the beloved site of his birth at Mount Blue, the 3,000-foot peak which is
now the focal point on Mount Blue State Park at Weld, 15 miles northwest
of Farmington. Here, the family stands at the remains of the house where
Libbey was born on August 27, 1851. From left are: Alla, the second-born
daughter; Scott Libbey holding Scott Jr. on his shoulder; his wife, Annie;
Gertrude, their first daughter; and O.M. Goding, a guide, Harold, the older
son also was along on the expedition....behind the camera.
Financing the Mill - Having proved his ability to run a mill at Vassalboro, Libbey next undertook the management of a loss-making mill at East Dover, Maine. Working capital was always a problem for him in those early days, but help in buying the lease at East Dover came from two sources. The Deering-Milliken firm of textile agents in New York was always seeking new sources of woven goods to sell and was willing to advance money, at interest, to a proven operator in exchange for the right to handle the cream of his output.
Another, and in this case, local source of capital was his friend Harry Dingley, the son of Congressman Nelson Dingley, whose family had amassed a fortune in the publishing business. Harry had an office in the "Journal" Building at 14 Lisbon Street, the same building occupied by the Western Union office. Since the "Journal" depended on the telegraph for all but local news, this was a convenient arrangement for both concerns. Thrown together in the same premises, Scott and Harry soon recognized in each other the qualities which produce successful men and entering a longstanding friendship and partnership which was only dissolved after Scott's death.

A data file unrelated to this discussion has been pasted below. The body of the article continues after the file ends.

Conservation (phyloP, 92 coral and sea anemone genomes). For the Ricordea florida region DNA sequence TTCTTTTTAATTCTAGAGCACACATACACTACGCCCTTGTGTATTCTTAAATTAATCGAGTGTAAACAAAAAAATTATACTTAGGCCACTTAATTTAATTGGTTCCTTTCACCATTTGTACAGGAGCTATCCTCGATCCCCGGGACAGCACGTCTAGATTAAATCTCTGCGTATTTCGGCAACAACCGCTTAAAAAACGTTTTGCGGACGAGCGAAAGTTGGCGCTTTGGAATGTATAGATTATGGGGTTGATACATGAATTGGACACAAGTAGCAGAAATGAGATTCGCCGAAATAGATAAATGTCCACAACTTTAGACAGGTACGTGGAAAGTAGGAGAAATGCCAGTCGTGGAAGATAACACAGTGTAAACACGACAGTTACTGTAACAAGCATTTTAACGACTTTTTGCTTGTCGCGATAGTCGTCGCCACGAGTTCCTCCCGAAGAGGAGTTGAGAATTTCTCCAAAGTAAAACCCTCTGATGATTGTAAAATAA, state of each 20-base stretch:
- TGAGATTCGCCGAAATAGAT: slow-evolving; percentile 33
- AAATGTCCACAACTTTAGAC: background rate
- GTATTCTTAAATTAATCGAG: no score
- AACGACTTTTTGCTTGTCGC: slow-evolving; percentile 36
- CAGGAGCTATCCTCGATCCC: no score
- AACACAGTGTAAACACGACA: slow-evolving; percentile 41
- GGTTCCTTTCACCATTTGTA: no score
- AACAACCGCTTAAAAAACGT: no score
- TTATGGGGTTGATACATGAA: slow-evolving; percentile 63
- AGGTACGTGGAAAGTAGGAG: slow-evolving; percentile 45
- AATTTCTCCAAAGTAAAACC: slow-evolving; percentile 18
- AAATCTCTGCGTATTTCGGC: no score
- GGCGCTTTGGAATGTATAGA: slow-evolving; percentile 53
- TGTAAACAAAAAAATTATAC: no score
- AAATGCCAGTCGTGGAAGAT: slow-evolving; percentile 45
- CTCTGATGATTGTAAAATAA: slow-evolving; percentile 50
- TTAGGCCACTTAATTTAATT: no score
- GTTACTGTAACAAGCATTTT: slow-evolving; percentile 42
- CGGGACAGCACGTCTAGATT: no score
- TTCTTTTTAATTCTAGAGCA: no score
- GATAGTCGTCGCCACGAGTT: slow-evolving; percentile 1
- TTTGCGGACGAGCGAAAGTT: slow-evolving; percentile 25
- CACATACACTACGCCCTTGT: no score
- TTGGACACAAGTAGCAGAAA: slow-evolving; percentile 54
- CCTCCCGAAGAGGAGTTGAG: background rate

Separation - By this time, Libbey's full-time presence was required at the East Dover mill, but he was never one to burn his bridges. He kept his job at the Western Union office through the unusual expedient of employing a substitute to do the work in his absence. Meanwhile, separated from his family except for summers and occasional weekends, his frequent letters, though more practical than sentimental, revealed the intensity of his devotion to his children.
Annie's replies, along with news of the "awful cunning" children were full of trenchant details about rents, troublesome tenants and the like. By stretching his health and his capabilities to their fullest extent he turned the East Dover Woolen Mill into a profitable venture and gladly returned home after three years' absence.
At last, in 1888, all the young couple's sacrifices must have seemed worthwhile, for in that year Libbey took his greatest step forward by purchasing the Cumberland Woolen Mill in Lewiston, again with the financial backing of Harry Dingley. Now, finally, he felt free to resign his job as a telegrapher and to devote himself full-time to mill management.
Twin Cities Travelers in Mexico - W. Scott Libbey was a man on the go. He
traveled often to check out new ideas and business prospects, and his varied
interests sometimes resulted in unlikely tangents such as setting up a
successful bakery in Mexico City which he ran for some years from Lewiston.
Scott Libbey, on the right, and Harry Dingley, left, are shown here on one of
their trips to Mexico.
The Dam Builders - Almost daily trips to the construction site of the